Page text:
NOTE: These recaps are full of spoilers and are written in the moments after the reviewer — y'know, me — has watched the latest episode. If you have not watched Season 6, Episode 5, "The Door," then from the next paragraph on, spoilers ahoy. You've been warned and there's no one to blame other than yourself.
Game of Thrones and The Walking Dead run deep now into American culture (the former also running deep internationally). And the two have a lot in common: an ensemble cast, a mythology that is doled out to us in frustratingly small pieces, and frankly, potential. It’s what Lost had. But tonight, Game of Thrones just proved to us why they are the best series on TV right now. The moment this series got free from its source material, they made us hurt, and they didn’t even need gore to do it. The last minute of "The Door" hurts my heart and shocks me more than the death of the Viper, and it needed zero gore to do it.
But let’s rewind to the start of the episode, because it matters. What immediately becomes clear is that the pain of the past informs the present. Rather than deal with Littlefinger taking his army to the Wall, they simply skipped ahead to Petyr Baelish talking with Sansa Stark. He’s already there. Despite his apologies, he only now realized that for all his scheming, for all his chess playing, he forgot that his pawns are people, and his most important pawn was Sansa, who endured every sort of pain that any one human can imagine and survived it.
But she did it alone. Here, Littlefinger pays the piper. Of course she wouldn’t accept his help. His help always came with strings, and those strings, those conditions, have caused her pain that I hope no one ever feels. The fact that Littlefinger is still alive is a miracle.
All that was in the first scene. Our brief look at Dany is less about her and more about Jorah, who endured so much pain, and after being infected with the greyscale, he’s the only subject of hers who’s one hundred percent accepted to die on her behalf. It’s only through his obedience that he may survive, after being given the single order that he must find a cure for his ailment.
But “pain” is this episode’s theme, and we won’t linger long on nice moments. Jon Snow accepts that he’s going to war, and he and Davos debate on how they fight Ramsay, but that’s all table setting. The real scene, while these Men Are Talking, is Sansa and Brienne having a quiet discussion, Sansa to send her most trusted servant to do her bidding and bring back an army.
Brienne simply asks very reasonable questions: Jon seems okay, but the people around him have proven to be wrong again and again. Why trust that Jon Snow is meant for great things when the same people trusted Stannis for great things? After all, Brienne is the one who personally killed Stannis after he failed miserably. Neither Sansa nor Brienne have a good answer. They merely have the problems in front of them.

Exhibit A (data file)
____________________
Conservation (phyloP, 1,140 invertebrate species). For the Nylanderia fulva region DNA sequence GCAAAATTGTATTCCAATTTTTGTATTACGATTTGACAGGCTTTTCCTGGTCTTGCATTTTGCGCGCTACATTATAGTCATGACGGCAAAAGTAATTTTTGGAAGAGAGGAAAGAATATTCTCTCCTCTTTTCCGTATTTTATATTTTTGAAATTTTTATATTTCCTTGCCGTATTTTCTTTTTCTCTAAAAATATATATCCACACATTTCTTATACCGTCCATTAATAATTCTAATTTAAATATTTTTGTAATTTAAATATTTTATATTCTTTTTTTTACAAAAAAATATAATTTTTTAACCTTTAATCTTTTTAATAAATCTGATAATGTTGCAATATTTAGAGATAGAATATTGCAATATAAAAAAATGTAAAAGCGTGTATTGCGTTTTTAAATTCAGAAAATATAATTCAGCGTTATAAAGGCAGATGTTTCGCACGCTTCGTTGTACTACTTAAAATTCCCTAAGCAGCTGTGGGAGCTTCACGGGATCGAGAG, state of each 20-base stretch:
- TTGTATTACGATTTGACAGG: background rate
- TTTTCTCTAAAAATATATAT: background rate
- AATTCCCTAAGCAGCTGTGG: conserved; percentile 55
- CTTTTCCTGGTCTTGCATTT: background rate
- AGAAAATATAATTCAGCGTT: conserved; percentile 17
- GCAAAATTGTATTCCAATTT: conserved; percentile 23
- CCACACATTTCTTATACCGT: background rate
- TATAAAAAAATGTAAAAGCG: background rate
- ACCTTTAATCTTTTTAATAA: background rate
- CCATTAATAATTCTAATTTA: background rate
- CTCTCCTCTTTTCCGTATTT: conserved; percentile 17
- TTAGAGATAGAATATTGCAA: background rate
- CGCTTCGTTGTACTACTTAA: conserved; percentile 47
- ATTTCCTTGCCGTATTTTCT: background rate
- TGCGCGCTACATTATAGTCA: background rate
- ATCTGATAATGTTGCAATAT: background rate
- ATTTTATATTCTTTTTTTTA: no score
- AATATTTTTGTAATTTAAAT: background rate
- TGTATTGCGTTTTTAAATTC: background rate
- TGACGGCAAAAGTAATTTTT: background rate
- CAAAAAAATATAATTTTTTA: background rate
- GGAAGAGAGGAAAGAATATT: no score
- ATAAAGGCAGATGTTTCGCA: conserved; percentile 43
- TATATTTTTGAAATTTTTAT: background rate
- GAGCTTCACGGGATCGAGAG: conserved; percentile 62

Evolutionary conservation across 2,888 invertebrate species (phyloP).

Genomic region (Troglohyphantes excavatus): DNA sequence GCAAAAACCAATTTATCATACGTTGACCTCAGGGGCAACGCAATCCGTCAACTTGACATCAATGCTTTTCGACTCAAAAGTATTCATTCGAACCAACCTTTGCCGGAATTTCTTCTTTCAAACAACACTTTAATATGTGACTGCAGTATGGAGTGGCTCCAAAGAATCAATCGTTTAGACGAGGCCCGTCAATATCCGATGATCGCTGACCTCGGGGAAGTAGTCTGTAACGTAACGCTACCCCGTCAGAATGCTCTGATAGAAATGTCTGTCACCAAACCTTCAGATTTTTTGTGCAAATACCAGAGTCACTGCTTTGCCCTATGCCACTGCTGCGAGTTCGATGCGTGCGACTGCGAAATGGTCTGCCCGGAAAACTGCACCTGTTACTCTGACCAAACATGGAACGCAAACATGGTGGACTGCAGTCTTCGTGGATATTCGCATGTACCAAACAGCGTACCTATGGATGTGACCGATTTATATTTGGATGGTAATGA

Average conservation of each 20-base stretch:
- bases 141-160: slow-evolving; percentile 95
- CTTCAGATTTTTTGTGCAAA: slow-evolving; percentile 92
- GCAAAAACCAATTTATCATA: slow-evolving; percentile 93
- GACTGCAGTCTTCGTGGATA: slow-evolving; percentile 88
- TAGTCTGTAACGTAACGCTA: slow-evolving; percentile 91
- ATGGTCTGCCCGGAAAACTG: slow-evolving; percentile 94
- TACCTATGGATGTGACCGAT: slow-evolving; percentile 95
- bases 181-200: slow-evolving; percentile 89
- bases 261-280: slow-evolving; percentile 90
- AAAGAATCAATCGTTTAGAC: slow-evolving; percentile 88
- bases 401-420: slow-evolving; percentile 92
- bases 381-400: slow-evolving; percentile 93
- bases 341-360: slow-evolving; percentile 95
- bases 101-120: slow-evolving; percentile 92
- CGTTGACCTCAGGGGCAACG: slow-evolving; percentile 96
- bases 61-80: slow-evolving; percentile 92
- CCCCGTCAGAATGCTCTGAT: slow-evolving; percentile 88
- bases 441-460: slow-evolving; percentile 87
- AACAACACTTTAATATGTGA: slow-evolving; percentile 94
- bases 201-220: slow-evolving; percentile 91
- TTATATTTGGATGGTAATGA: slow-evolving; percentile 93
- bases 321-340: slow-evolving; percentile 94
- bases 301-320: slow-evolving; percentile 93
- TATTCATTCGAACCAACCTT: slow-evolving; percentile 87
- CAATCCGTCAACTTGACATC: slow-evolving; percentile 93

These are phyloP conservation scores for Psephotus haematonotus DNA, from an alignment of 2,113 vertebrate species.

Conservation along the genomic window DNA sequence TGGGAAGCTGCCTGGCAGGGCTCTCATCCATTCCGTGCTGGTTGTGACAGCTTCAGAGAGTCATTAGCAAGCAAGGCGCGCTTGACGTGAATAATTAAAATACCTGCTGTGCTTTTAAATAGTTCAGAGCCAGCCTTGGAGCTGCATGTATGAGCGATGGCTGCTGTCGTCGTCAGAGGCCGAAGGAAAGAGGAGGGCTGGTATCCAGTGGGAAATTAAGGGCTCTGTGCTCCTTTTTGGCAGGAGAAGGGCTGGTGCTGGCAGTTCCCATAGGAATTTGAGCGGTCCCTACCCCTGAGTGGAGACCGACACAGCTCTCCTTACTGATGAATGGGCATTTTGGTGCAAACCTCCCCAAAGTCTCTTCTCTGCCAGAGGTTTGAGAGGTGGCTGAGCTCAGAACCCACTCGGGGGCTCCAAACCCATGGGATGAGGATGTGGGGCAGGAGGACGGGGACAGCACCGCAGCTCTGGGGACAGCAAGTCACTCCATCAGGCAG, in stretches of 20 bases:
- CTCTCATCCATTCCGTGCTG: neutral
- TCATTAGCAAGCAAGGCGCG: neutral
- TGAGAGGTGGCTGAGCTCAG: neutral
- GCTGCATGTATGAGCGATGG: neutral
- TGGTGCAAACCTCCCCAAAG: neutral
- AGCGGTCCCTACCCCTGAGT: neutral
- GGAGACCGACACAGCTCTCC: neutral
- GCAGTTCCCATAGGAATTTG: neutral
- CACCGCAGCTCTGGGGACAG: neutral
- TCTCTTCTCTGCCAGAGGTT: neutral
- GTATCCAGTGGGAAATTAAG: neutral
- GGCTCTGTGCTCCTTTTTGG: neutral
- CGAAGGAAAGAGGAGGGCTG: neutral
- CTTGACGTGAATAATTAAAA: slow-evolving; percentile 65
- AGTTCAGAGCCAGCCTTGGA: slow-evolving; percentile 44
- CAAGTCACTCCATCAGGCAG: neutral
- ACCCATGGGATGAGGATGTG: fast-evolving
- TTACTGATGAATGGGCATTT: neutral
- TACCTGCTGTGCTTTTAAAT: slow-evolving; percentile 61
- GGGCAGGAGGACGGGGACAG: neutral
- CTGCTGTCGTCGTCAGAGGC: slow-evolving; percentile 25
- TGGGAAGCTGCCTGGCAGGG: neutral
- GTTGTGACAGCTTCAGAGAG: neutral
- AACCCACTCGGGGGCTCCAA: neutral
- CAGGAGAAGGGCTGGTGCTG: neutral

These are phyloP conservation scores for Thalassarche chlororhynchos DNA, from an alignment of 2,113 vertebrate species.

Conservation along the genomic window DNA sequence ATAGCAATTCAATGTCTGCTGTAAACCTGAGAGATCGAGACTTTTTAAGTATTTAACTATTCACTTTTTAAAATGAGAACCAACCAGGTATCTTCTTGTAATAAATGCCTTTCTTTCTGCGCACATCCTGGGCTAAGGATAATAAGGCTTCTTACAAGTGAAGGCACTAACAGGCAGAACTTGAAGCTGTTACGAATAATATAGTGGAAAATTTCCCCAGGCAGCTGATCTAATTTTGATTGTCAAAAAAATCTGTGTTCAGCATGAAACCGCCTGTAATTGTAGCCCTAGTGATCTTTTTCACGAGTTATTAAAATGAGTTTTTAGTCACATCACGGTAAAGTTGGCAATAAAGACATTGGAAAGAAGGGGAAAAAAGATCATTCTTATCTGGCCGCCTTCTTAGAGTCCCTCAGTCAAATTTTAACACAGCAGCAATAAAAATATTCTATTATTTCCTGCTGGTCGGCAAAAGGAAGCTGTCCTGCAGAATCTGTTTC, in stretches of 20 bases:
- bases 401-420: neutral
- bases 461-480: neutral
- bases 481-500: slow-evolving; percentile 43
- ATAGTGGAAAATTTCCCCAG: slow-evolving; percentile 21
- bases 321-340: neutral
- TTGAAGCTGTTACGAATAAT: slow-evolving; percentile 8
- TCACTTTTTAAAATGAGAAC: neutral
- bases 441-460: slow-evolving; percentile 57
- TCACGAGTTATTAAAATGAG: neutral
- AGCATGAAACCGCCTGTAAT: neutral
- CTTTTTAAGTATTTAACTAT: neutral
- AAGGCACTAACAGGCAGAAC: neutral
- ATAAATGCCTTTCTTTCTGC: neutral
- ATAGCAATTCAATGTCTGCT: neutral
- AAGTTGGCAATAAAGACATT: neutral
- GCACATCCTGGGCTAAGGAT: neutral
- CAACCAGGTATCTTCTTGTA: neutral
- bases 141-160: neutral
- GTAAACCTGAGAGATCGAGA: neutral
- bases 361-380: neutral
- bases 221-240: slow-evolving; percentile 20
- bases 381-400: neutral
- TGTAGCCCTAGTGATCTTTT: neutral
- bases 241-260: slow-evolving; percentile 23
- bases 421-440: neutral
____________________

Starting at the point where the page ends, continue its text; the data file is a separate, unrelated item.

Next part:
And yes, all of this leads to Bran. I’m writing this immediately after watching and I’m still not emotionally okay. But we’re going to dig in. Yes, we saw Theon commit to Yara and Euron create a challenge to be King/Queen of the Iron Islands, but is that anything but a diversion now? We'll find out if that matters later. (It certainly doesn't right this moment.)
Game of Thrones does a very neat trick: they set us up to think that Bran will be going into flashbacks and teaching us about the history of Westeros. And the moment he starts becoming powerful, that’s when the White Walkers attack. That should’ve been enough.
But that’s not Game of Thrones’ way. As everyone with the Three-Eyed Raven buys time for Bran, one by one we lose people. What makes Game of Thrones so compelling is that they worked out how these people are lost. We feel little about who falls on their sword first. Lose the child of the forest? Sure. Lose the Three-Eyed Raven? Well, Bran was supposed to take over.
And then the next to give his life is Summer. One more direwolf to go down — that leaves Ghost, Jon’s runt dire wolf, and Nymeria, Arya’s who’s been in the wild and missing for seasons, still alive.
And then Hodor. Game of Thrones could’ve simply had Hodor die. But that wasn't enough. Hodor deserved more, and the show knew that he did. So rather than give him the moment of giving up his life to protect Bran, they went so much deeper. They made it clear to us that Hodor's mental impediment was actually a product of Bran's warging into the past. Through quick scenes, Game of Thrones effectively told us that Hodor's entire adult life was to protect Bran.
For time nerds: Bran is able to affect the past, but the present is only affected because Bran already affected the past. But most of us aren't time nerds. We get the gist: Hodor was always supposed to die for Bran, and in his last moments, we got to see just how deep that impulse ran, and Hodor's instinct to protect Bran at all costs was built long before Hodor even met Bran. We know it, Hodor won't and never will. Yet Hodor died all the same. Because this episode is all about pain. We were taught how characters felt pain so that we could truly feel it ourselves.
Hold the door
His entire life was meant for one single moment, a desperate yell across the years, and as the episode took its time to show us how our characters felt pain, they did so to prepare us to feel the pain of losing the one character we loved and thought would make it.
He didn’t. And like Sansa, we simply have to deal with that pain and go on. It doesn't matter if you guess what happens. We don't care. Whether you predicted this or were completely taken unawares, this pain hurts all the same.
That is the gorgeous, hurtful beauty of Game of Thrones.